Court says filtering requirement not a first amendment violation
McAfee upgrades Desktop Firewall
Nintendo claims victory in piracy case
University of California, Riverside student busted for hacking school system
The U.S. Supreme Court upheld on Monday a law requiring the nations public libraries to filter out Internet pornography, ruling it does not violate free-speech rights. By a 6-3 vote, the justices reversed a ruling by a special three-judge federal court panel in Philadelphia that the filtering requirement caused libraries to violate the First Amendment constitutional rights of their patrons. The Childrens Internet Protection Act, signed into law in 2000, required libraries that receive federal technology subsidies to use content filters to screen out obscenity, child pornography, and sexually explicit material deemed harmful to minors.
McAfee on Monday unveiled McAfee Desktop Firewall 8 featuring a new quarantine capability. The Desktop Firewalls quarantine mode can trap potential hidden hazards that take advantage of clients running out-of-date policies through hidden spyware or Trojans, said Tim Smitson, Solution Marketing Manager for McAfee, a division of Network Associates. Smitson said the McAfee Desktop Firewall contains additional "minor tweaks" including the ability to update IDS signatures on a monthly basis which were previously hard coded, as well as the ability to set rules by domain name and enhanced rules learning.
Japanese game maker Nintendo on Thursday said it won one of its "most significant antipiracy judgments ever" against a Hong Kong company that sold devices capable of copying its games and putting them on the Net for limitless downloading. In the recent ruling, a Hong Kong judge ordered Lik-Sang International to pay an interim amount of $641,000 (5 million Hong Kong dollars) in damages, Nintendo said. The device at the heart of the complaint costs about $45 and is capable of bypassing security features in Game Boy games to extract their software, said Jodi Daugherty, director of antipiracy for Nintendo of America. Once the software is extracted, it can be put on cards for use in other Game Boy consoles or uploaded to the Internet for limitless downloads throughout the world, she said.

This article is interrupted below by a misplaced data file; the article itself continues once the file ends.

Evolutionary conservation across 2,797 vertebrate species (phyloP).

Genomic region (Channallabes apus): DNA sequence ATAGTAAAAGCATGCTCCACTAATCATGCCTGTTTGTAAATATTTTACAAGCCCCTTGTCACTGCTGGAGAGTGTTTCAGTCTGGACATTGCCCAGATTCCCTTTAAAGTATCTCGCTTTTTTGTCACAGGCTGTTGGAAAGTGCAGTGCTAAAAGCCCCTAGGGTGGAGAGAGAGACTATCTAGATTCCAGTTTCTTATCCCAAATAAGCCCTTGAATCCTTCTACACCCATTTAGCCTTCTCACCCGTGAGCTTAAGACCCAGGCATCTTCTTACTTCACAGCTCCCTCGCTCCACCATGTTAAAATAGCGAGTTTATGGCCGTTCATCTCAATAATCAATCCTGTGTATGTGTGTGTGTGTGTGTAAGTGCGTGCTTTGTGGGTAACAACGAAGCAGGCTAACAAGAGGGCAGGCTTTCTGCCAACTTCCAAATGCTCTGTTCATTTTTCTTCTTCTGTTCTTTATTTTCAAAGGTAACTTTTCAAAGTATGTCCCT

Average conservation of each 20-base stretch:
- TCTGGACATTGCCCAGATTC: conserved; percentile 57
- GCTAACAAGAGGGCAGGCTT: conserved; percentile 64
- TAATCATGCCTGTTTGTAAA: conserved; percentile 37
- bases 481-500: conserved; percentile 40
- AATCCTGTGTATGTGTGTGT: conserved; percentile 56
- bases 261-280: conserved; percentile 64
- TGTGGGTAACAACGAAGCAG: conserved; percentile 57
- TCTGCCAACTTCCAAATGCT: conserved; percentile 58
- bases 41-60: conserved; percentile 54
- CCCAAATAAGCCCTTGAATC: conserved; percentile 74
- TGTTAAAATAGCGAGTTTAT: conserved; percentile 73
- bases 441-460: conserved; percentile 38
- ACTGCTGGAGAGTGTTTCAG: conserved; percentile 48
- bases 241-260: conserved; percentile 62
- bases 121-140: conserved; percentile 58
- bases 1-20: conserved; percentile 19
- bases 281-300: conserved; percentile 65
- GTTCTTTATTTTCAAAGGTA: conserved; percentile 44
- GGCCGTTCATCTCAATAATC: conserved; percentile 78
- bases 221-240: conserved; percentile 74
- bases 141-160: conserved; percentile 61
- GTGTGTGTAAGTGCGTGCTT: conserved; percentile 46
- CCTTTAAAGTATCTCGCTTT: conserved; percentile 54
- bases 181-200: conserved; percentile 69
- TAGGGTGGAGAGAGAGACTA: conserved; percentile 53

A 21-year-old student was arrested for allegedly hacking into a university computer system during student elections to cast hundreds of votes for a made-up candidate he named American Ninja. Shawn Nematbakhsh, a computer science major at the University of California, Riverside, was arrested Friday for investigation of drug possession and altering computer data without permission. Nematbakhsh told police he did it to show the university network was vulnerable, said university spokesman Ricardo Duran.
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